Forest For The Trees - how to know your juniper from your snotty var
Many of us head into the woods during all seasons on snowmobiles or snowshoes, hiking or biking, and encounter many types of trees. However, beyond being able to tell a birch from a spruce, what do you know about them?
The relatively small, primarily coniferous forests of Newfoundland and Labrador form the eastern edge of the Boreal Forest Region of North America. Black spruce forms about one-third of the forests on the island and two-thirds of the trees in Labrador. The west coast of Newfoundland, in particular, is dominated by pure stands of balsam fir. Conditions are not generally favourable for large stands of hardwood species, but white birch and trembling aspen are significant components of mixed wood and hardwood stands in the province.
There are 21 native species and 16 introduced species of trees populating Newfoundland and Labrador. The following is a brief guide to the seven most commonly found native species, including some helpful tips to identify each one.
White spruce is a common evergreen coniferous tree in Newfoundland and Labrador, though less common than balsam fir or black spruce. It can attain a height of 25 m, but usually reaches less than 15 m in this province. The bark of younger trees is light reddish-brown, turning greyish-brown, rough and scaly with age. The yellowish-green to bluish-green needles are shiny and stiff with sharp points. They are spirally arranged on the twig and twisted upwards to crowd the upper side. The oblong, cylindrical cones are 3-5 cm long. These are green tinged with red at first, then turn pale brown as they mature.
This slow-growing wetland tree usually grows to 12 m, but can be as tall as 18 m. The upper part of the crown is often oddly shaped, very dense and heavily laden with cones. The stiff, straight, pale bluish-green needles often have white stripes and blunt tips. The reddish-brown or greyish-brown bark is scaly or shredded when young, becoming darker with larger scales as it ages. The 1-4 cm long cones are oval, blunt-tipped and purplish-green at first, turning brown as they mature. They often stay on the tree for many years.
Fir can tower to 25 m, but it doesn’t often exceed 15 m in height in this province. The needles have rounded or notched tips and are shiny dark green on the upper surface and paler underneath with 10-12 lines of white dots. The bronze to purplish bark has many resin blisters that turn grey and somewhat scaly on older trees. The oblong cones are cylindrical, erect, 5-8 cm long and green at first, then purplish, and then rusty brown as they mature, usually with resin droplets on the surface.
“Snotty var” is a Newfoundland term for an old fir tree with resin clotted on the bark. It is considered too greasy to be good for burning because all the sap (turpentine) comes out of it, making it very sticky.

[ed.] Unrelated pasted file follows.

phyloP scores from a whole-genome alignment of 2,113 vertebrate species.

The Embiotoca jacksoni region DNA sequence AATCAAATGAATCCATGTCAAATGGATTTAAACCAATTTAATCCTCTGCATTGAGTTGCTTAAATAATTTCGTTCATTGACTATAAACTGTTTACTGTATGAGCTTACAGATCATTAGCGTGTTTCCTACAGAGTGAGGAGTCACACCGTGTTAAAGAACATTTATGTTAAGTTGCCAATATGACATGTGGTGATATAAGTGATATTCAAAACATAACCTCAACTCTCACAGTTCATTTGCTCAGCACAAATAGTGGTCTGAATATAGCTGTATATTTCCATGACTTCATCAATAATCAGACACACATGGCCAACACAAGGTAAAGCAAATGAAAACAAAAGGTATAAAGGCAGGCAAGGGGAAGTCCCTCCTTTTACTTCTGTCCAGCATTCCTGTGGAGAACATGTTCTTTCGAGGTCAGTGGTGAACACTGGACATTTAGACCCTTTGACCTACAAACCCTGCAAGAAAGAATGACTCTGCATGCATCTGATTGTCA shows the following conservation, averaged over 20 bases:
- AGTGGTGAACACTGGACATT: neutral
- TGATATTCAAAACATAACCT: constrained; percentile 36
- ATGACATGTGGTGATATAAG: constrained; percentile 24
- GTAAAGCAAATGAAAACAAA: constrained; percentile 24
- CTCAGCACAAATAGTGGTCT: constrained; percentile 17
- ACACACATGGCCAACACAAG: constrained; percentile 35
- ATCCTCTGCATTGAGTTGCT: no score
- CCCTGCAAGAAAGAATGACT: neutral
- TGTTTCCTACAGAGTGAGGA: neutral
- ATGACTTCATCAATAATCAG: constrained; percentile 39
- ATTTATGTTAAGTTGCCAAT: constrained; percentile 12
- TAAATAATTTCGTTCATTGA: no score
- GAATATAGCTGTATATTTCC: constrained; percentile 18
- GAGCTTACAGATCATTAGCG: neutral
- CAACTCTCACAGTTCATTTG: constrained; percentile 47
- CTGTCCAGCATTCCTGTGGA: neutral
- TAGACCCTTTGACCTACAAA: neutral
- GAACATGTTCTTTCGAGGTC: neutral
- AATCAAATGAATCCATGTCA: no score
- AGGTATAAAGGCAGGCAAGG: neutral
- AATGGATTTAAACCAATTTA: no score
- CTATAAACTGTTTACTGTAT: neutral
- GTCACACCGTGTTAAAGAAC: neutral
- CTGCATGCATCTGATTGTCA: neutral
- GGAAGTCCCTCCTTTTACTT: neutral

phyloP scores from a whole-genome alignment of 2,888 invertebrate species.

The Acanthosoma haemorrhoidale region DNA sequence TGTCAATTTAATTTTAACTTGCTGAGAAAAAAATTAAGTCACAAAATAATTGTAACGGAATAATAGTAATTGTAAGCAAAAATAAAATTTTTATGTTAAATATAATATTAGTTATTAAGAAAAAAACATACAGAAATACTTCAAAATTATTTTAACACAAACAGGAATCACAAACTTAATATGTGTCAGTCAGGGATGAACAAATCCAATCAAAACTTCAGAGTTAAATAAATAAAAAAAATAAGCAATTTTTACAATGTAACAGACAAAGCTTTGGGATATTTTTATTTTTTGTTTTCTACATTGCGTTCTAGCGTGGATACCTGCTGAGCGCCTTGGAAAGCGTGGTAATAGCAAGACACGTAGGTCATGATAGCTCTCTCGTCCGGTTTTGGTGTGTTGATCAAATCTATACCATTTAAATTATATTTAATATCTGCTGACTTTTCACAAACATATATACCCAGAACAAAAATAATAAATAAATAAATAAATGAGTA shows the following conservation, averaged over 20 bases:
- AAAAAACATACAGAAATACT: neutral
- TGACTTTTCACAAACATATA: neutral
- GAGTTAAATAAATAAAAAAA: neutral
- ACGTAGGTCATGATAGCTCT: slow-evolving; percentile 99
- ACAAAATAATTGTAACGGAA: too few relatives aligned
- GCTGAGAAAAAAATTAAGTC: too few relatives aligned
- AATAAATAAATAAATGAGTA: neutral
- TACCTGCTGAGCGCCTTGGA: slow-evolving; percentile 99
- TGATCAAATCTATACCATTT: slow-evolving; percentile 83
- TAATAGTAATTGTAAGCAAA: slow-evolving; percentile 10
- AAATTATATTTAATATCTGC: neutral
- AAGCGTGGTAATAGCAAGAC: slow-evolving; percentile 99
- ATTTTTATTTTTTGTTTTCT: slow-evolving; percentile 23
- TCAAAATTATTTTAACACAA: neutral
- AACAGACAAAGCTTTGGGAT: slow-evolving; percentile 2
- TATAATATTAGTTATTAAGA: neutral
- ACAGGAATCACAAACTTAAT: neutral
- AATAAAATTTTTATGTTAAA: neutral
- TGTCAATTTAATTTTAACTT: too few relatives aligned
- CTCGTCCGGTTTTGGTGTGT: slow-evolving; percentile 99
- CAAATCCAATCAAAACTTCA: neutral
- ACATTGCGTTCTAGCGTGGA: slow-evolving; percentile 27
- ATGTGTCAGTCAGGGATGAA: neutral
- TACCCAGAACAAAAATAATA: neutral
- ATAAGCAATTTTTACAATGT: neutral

Once a common tree in Newfoundland, it was almost completely wiped out due to major pine harvesting that began in 1890. Additionally, in the early 1900s, a lethal parasitic fungus called white pine blister rust devastated much of the remaining mature pine.
Often growing in stunted form in bleaker habitats, this tree can reach a height of 25 m. The straight, slender, bluish-green needles measure 4-8.5 cm, are soft and flexible with finely toothed edges and grow spirally on the twig in clusters of five or, rarely, three. The bark is smooth and greyish-green on younger trees, but looks darker and deeply furrowed with broad, scaly ridges on older trunks. The brown cones are elongated, 7-15 cm long, and drop from the tree during fall and winter after the seeds have shed.
Commonly called juniper in this province, larch is the only native coniferous tree that loses its needles in the fall. This small-to-medium sized deciduous conifer is rarely more than 15 m high and in exposed habitats may grow flat along the ground. The pale bluish-green needles are slender, soft and flexible, growing in clusters of 12-30, and turning yellow and dropping by early November. The bark is smooth and grey when young, turning reddish-brown and scaly as it ages. The cones are erect, often egg-shaped and about 1.5 cm long. They are reddish at first, but light brown when mature, and on short, curved stalks.
Yellow birch is the largest of the eastern birches, often reaching heights of up to 23 m. Its coarsely toothed leaves are oval or oblong, gradually tapering from the middle to the tip, with a heart-shaped base. Leaves are dark green and hairless on top, but paler and usually hairy underneath. Young bark is dark reddish, becoming yellowish and peeling into thin, papery curls that give it a ragged appearance. Older trees have darker bark that is broken into plate-like scales.
White birch, our most common hardwood species, can grow to a height of 20 m. The coarsely, irregularly toothed leaves are ovate, tapering at the tip with a wedge-shaped or broadly rounded base. Leaves are dark green and hairless on top, and paler with hairs near the base underneath. Each leaf has, on average, 23 teeth per side. The bark of younger trees is reddish-brown with transverse whitish lenticels (raised pores on the bark). Mature bark is chalk white or cream coloured and peels easily into horizontal strips.
DID YOU KNOW?
The mountain alder and the speckled alder can be used in treating a sore throat, diarrhea, sore eyes and inflammation. It can also be used to induce circulation and as a therapeutic foot bath. Alder chips also are great for smoking salmon, fish and meats, and for barbecuing.
DID YOU ALSO KNOW?
- by Todd Hollett
Todd Hollett is a wildlife conservation officer who lives on the Burin Peninsula. He writes about science and nature for Downhome.